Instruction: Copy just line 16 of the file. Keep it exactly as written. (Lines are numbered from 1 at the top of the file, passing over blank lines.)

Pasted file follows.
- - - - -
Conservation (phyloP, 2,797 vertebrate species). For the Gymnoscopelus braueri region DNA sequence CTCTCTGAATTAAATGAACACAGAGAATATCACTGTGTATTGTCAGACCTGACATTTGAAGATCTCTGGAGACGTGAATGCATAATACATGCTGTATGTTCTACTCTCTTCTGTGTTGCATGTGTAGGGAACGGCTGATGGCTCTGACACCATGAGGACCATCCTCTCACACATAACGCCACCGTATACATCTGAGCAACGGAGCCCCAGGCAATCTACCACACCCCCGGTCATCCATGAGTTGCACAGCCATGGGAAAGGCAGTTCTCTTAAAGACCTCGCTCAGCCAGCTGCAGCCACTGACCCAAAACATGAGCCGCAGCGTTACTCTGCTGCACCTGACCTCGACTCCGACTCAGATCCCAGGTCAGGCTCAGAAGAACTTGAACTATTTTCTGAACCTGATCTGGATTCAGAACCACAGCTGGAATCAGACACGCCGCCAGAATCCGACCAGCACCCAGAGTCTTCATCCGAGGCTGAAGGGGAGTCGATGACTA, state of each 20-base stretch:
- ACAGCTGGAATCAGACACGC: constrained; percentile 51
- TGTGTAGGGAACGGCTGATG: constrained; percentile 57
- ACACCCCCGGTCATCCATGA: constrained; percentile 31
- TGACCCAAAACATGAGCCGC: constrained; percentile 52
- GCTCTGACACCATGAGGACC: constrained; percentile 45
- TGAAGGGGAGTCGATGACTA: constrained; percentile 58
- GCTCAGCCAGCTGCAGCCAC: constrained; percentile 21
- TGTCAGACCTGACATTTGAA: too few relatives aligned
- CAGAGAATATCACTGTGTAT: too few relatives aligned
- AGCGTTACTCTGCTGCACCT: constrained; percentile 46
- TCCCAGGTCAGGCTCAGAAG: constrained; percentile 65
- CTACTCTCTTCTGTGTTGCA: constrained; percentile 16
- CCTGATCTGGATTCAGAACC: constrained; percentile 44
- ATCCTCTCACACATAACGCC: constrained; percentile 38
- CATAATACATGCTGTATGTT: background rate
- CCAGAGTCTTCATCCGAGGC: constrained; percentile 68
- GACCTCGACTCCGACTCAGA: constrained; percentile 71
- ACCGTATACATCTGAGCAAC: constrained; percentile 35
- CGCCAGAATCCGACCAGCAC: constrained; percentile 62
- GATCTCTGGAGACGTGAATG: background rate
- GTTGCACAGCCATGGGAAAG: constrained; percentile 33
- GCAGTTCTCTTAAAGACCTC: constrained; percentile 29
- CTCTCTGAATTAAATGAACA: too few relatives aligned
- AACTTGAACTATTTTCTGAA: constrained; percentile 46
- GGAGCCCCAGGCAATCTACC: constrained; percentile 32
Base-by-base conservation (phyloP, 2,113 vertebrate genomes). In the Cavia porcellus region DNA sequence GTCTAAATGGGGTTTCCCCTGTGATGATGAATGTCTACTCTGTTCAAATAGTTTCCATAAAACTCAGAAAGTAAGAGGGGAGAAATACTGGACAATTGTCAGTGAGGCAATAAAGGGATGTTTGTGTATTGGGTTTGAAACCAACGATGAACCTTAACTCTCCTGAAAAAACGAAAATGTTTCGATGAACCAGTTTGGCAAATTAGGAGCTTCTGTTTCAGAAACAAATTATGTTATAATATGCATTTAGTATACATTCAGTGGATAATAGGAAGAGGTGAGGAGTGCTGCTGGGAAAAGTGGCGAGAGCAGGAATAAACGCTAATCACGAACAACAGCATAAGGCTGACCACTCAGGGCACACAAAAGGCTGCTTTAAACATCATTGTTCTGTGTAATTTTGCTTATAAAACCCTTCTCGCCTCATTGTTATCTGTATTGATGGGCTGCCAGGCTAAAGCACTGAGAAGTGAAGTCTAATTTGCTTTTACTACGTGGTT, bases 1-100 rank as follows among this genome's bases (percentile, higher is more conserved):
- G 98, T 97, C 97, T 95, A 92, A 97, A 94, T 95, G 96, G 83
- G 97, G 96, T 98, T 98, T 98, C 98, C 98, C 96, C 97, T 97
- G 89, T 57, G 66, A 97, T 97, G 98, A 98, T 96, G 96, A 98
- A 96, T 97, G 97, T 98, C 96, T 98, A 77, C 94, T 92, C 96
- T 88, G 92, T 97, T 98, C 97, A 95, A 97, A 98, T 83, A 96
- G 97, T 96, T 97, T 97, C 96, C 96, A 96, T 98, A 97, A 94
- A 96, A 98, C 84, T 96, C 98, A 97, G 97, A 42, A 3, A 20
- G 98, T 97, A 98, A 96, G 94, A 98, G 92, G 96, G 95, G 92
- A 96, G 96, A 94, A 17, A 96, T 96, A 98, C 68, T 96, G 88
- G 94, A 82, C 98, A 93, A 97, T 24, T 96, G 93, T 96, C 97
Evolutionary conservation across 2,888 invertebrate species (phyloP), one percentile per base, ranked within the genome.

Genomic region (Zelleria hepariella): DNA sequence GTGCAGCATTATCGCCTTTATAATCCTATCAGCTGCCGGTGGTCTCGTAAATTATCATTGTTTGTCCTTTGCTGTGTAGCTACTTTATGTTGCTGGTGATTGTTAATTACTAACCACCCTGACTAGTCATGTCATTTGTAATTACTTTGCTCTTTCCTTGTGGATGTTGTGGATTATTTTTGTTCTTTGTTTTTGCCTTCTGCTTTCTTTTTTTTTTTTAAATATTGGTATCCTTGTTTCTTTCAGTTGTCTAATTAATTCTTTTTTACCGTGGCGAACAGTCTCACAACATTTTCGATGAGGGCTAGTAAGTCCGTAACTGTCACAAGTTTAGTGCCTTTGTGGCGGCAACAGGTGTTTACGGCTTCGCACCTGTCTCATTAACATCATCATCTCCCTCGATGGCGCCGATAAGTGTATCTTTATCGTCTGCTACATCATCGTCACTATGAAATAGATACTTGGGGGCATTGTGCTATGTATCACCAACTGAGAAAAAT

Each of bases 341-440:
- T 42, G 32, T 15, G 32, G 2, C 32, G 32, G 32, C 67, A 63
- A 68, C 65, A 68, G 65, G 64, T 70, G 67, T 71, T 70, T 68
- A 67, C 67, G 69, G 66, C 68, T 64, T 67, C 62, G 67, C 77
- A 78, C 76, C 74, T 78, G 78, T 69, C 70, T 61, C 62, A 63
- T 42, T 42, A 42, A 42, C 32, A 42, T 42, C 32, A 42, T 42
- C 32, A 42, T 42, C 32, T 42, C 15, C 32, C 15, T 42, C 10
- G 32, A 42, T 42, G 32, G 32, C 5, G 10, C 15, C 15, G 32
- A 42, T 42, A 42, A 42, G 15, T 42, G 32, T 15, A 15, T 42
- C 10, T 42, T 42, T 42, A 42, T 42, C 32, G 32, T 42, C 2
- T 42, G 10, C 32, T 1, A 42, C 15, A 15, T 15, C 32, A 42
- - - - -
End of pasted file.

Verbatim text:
- CATAATACATGCTGTATGTT: background rate